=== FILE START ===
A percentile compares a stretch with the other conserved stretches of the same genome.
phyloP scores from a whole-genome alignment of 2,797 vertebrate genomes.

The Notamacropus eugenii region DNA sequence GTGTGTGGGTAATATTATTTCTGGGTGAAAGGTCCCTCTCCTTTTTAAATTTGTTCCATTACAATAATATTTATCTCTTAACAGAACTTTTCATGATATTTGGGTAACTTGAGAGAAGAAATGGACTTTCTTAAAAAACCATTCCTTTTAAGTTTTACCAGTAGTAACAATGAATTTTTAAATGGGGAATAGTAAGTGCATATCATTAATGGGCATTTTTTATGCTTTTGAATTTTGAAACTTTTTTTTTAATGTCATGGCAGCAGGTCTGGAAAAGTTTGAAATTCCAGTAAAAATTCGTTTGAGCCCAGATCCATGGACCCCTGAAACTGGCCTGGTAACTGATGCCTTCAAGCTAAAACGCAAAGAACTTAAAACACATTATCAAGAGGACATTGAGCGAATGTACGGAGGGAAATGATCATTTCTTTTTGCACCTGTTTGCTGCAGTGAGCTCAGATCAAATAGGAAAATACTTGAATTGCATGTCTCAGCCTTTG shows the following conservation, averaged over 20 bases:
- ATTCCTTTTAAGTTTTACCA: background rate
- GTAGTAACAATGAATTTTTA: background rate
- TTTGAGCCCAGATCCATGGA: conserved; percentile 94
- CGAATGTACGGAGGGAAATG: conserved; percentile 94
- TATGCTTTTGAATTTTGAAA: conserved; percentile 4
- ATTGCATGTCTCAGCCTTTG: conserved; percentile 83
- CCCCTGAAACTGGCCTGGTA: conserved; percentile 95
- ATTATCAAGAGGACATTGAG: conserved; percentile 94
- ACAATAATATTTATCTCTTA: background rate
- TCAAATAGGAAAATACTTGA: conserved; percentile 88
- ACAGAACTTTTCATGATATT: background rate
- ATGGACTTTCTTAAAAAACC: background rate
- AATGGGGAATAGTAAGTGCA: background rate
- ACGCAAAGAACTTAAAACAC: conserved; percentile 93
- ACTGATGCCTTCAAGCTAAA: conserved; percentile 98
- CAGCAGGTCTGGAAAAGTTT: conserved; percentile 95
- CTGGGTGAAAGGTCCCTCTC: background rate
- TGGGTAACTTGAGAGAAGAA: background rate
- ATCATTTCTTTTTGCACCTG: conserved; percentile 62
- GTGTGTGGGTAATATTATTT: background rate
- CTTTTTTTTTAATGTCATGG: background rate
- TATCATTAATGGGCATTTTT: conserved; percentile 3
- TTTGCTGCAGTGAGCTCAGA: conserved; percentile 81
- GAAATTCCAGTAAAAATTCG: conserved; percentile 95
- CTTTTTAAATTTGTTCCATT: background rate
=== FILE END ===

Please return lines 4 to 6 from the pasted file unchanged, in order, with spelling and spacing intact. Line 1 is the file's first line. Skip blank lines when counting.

- ATTCCTTTTAAGTTTTACCA: background rate
- GTAGTAACAATGAATTTTTA: background rate
- TTTGAGCCCAGATCCATGGA: conserved; percentile 94